Letter: Be the solution

Published 9:59 pm Friday, August 18, 2017

Some years ago, when my son was 3, he fell from a backyard slide and broke his leg. He was in pain and spent nearly a month in the hospital in traction, but mostly he was scared and missed his home, his dad and his twin brother. Luckily, because the hospital was here in town, I was able to go back and forth between home and hospital, reading and feeding my injured son and still able to care for his brother at home. To a Mayo administrator, this may seem like a small thing, perhaps the equivalent of getting ice cream, but to my family this was crucial.

When we first moved to Albert Lea, Wilson was the largest employer in town. Over the years, Wilson’s changed hands, ultimately became Farmland, and then burned down. Then it was gone. Farmland never looked back, took the insurance money and did not rebuild here. Like most corporations, it looked to the bottom line and decided what was best for them financially. They did not believe they had any obligation to the community.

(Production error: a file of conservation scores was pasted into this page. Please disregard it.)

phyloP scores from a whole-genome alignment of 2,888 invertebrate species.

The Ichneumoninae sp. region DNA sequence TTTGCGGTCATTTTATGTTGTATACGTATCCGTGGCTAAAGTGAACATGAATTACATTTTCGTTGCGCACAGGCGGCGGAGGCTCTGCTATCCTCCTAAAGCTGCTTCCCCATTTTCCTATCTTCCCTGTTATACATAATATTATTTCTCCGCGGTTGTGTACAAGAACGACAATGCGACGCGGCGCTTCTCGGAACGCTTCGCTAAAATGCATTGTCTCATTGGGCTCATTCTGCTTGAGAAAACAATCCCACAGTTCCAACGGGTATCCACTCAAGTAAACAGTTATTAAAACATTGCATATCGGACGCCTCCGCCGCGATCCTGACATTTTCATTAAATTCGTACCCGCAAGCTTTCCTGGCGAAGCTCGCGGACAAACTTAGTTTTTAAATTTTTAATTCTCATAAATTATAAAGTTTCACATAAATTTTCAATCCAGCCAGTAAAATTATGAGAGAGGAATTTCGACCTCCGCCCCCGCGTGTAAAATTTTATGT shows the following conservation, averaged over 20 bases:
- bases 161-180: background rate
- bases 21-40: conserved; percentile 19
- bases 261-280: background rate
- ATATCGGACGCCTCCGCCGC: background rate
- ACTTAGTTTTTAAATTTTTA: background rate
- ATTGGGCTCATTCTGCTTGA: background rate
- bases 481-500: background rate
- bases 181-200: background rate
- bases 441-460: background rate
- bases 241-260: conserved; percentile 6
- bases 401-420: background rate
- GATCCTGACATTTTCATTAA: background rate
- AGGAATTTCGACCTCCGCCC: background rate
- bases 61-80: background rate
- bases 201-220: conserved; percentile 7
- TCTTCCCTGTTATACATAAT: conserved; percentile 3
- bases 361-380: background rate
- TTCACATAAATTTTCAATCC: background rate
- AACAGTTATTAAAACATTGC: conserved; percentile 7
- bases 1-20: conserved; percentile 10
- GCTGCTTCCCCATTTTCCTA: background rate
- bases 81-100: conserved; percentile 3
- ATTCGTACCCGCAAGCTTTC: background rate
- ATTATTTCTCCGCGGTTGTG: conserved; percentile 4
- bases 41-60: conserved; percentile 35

It seems to me that Mayo has a similar corporate view. Mayo is making decisions without input from the community or consideration for what is in the best interest of the community. It is not content to make a profit, but wants to make the most profit without consideration for the health or financial well-being of our community.

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But, there is a difference in the two scenarios. Our community has turned to the government and the public servants who work within it for help. Sen. Dan Sparks has expressed his concern and is looking for help in the Minnesota Senate. Congressman Tim Walz has voiced his frustration with Mayo and asked it to work with our community to build trust. Our County Commissioners and City Council are doing what they can, conducting research and contacting state officials to work with the community to save our hospital. 

I don’t know if our Save Our Hospital will win the fight, but I know that we can’t win if we don’t fight. Please join us by contributing to the effort, participating in writing letters to the paper and Mayo, and joining us at rallies and other functions. Also, I believe that it is our government officials, those people who represent us and work for us who may be our best hope. Contact them, thank them for what they have done so far, and ask them to do more. Don’t believe people who say government is the problem. Often it is our best hope for a solution.

Mary Hinnenkamp

Albert Lea